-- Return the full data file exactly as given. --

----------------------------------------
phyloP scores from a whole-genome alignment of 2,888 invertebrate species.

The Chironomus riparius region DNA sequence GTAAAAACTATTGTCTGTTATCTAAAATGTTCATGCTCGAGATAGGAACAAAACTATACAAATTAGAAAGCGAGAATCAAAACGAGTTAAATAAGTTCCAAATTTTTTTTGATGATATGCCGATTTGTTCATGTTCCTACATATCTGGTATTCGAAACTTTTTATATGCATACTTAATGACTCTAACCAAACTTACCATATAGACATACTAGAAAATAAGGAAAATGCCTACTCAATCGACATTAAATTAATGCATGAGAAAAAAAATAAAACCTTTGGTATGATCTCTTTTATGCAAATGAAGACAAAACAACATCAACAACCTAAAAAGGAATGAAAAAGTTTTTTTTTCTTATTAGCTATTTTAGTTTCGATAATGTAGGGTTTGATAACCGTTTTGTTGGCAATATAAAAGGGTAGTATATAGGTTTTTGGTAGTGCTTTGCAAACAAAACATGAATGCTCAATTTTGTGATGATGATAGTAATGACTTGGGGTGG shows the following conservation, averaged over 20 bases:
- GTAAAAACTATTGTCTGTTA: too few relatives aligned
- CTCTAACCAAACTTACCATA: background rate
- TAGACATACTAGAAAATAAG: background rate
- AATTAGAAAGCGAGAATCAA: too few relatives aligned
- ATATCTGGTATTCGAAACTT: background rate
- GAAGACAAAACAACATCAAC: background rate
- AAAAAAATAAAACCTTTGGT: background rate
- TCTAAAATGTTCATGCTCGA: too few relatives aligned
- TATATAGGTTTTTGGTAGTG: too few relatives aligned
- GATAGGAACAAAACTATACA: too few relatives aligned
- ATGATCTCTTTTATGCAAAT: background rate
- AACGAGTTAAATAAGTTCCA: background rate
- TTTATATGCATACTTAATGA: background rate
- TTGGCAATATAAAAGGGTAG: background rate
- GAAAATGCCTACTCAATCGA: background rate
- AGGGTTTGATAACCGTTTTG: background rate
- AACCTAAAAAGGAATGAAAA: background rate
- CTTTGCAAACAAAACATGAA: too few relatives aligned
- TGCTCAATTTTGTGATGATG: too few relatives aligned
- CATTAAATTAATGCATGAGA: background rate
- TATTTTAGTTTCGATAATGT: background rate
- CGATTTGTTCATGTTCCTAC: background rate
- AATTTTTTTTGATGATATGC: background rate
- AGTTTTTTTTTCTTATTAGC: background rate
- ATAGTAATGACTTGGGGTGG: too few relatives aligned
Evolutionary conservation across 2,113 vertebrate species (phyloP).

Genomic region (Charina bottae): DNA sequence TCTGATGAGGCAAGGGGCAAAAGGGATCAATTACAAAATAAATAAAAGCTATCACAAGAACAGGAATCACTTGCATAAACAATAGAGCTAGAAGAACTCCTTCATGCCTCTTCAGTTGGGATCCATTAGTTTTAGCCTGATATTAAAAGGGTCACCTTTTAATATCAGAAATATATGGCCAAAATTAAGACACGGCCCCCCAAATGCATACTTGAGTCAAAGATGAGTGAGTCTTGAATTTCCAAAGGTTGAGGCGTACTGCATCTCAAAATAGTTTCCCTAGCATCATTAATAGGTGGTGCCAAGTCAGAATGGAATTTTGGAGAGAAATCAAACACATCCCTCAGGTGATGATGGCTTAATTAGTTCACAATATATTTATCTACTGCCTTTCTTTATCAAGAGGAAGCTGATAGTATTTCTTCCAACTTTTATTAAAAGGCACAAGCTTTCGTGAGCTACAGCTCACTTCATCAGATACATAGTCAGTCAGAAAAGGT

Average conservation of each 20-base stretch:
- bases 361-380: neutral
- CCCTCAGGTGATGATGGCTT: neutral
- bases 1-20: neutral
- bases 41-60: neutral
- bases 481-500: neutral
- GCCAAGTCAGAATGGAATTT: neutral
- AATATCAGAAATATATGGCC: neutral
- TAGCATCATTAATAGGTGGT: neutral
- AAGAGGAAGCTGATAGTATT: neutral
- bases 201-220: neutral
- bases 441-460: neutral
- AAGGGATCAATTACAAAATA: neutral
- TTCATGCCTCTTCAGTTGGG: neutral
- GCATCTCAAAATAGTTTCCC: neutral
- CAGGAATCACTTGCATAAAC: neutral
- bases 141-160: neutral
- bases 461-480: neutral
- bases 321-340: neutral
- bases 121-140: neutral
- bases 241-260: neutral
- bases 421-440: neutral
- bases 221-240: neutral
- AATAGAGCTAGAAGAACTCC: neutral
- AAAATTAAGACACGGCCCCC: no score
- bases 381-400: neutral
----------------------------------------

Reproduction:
phyloP scores from a whole-genome alignment of 2,888 invertebrate species.

The Chironomus riparius region DNA sequence GTAAAAACTATTGTCTGTTATCTAAAATGTTCATGCTCGAGATAGGAACAAAACTATACAAATTAGAAAGCGAGAATCAAAACGAGTTAAATAAGTTCCAAATTTTTTTTGATGATATGCCGATTTGTTCATGTTCCTACATATCTGGTATTCGAAACTTTTTATATGCATACTTAATGACTCTAACCAAACTTACCATATAGACATACTAGAAAATAAGGAAAATGCCTACTCAATCGACATTAAATTAATGCATGAGAAAAAAAATAAAACCTTTGGTATGATCTCTTTTATGCAAATGAAGACAAAACAACATCAACAACCTAAAAAGGAATGAAAAAGTTTTTTTTTCTTATTAGCTATTTTAGTTTCGATAATGTAGGGTTTGATAACCGTTTTGTTGGCAATATAAAAGGGTAGTATATAGGTTTTTGGTAGTGCTTTGCAAACAAAACATGAATGCTCAATTTTGTGATGATGATAGTAATGACTTGGGGTGG shows the following conservation, averaged over 20 bases:
- GTAAAAACTATTGTCTGTTA: too few relatives aligned
- CTCTAACCAAACTTACCATA: background rate
- TAGACATACTAGAAAATAAG: background rate
- AATTAGAAAGCGAGAATCAA: too few relatives aligned
- ATATCTGGTATTCGAAACTT: background rate
- GAAGACAAAACAACATCAAC: background rate
- AAAAAAATAAAACCTTTGGT: background rate
- TCTAAAATGTTCATGCTCGA: too few relatives aligned
- TATATAGGTTTTTGGTAGTG: too few relatives aligned
- GATAGGAACAAAACTATACA: too few relatives aligned
- ATGATCTCTTTTATGCAAAT: background rate
- AACGAGTTAAATAAGTTCCA: background rate
- TTTATATGCATACTTAATGA: background rate
- TTGGCAATATAAAAGGGTAG: background rate
- GAAAATGCCTACTCAATCGA: background rate
- AGGGTTTGATAACCGTTTTG: background rate
- AACCTAAAAAGGAATGAAAA: background rate
- CTTTGCAAACAAAACATGAA: too few relatives aligned
- TGCTCAATTTTGTGATGATG: too few relatives aligned
- CATTAAATTAATGCATGAGA: background rate
- TATTTTAGTTTCGATAATGT: background rate
- CGATTTGTTCATGTTCCTAC: background rate
- AATTTTTTTTGATGATATGC: background rate
- AGTTTTTTTTTCTTATTAGC: background rate
- ATAGTAATGACTTGGGGTGG: too few relatives aligned
Evolutionary conservation across 2,113 vertebrate species (phyloP).

Genomic region (Charina bottae): DNA sequence TCTGATGAGGCAAGGGGCAAAAGGGATCAATTACAAAATAAATAAAAGCTATCACAAGAACAGGAATCACTTGCATAAACAATAGAGCTAGAAGAACTCCTTCATGCCTCTTCAGTTGGGATCCATTAGTTTTAGCCTGATATTAAAAGGGTCACCTTTTAATATCAGAAATATATGGCCAAAATTAAGACACGGCCCCCCAAATGCATACTTGAGTCAAAGATGAGTGAGTCTTGAATTTCCAAAGGTTGAGGCGTACTGCATCTCAAAATAGTTTCCCTAGCATCATTAATAGGTGGTGCCAAGTCAGAATGGAATTTTGGAGAGAAATCAAACACATCCCTCAGGTGATGATGGCTTAATTAGTTCACAATATATTTATCTACTGCCTTTCTTTATCAAGAGGAAGCTGATAGTATTTCTTCCAACTTTTATTAAAAGGCACAAGCTTTCGTGAGCTACAGCTCACTTCATCAGATACATAGTCAGTCAGAAAAGGT

Average conservation of each 20-base stretch:
- bases 361-380: neutral
- CCCTCAGGTGATGATGGCTT: neutral
- bases 1-20: neutral
- bases 41-60: neutral
- bases 481-500: neutral
- GCCAAGTCAGAATGGAATTT: neutral
- AATATCAGAAATATATGGCC: neutral
- TAGCATCATTAATAGGTGGT: neutral
- AAGAGGAAGCTGATAGTATT: neutral
- bases 201-220: neutral
- bases 441-460: neutral
- AAGGGATCAATTACAAAATA: neutral
- TTCATGCCTCTTCAGTTGGG: neutral
- GCATCTCAAAATAGTTTCCC: neutral
- CAGGAATCACTTGCATAAAC: neutral
- bases 141-160: neutral
- bases 461-480: neutral
- bases 321-340: neutral
- bases 121-140: neutral
- bases 241-260: neutral
- bases 421-440: neutral
- bases 221-240: neutral
- AATAGAGCTAGAAGAACTCC: neutral
- AAAATTAAGACACGGCCCCC: no score
- bases 381-400: neutral